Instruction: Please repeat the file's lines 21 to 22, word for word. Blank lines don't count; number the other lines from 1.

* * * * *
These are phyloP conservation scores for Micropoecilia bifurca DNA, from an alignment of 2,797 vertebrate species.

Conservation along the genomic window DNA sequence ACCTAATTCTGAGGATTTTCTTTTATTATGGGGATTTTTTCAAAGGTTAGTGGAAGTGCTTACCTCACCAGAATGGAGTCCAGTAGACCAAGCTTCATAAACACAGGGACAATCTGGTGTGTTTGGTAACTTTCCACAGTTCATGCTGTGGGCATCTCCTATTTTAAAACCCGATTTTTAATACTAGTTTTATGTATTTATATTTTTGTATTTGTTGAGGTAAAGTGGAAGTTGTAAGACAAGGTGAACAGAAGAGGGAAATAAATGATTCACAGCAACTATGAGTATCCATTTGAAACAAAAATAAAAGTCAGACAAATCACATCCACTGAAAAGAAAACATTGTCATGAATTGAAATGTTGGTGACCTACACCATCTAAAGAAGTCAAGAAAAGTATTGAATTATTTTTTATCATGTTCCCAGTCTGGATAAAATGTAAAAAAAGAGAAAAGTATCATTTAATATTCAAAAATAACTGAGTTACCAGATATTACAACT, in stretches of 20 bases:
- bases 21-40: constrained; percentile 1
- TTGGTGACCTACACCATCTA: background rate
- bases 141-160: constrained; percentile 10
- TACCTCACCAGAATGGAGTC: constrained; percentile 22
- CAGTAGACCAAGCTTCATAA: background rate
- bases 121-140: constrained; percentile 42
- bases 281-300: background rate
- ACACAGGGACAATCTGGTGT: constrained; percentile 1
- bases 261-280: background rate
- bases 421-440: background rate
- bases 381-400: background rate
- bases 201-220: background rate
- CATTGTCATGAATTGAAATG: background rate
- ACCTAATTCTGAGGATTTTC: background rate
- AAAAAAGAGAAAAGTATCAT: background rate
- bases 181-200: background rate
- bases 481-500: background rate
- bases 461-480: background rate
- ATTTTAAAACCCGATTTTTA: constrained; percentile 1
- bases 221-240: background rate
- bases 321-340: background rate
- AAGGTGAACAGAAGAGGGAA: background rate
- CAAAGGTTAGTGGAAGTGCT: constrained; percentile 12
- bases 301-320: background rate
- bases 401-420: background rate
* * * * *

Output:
- ATTTTAAAACCCGATTTTTA: constrained; percentile 1
- bases 221-240: background rate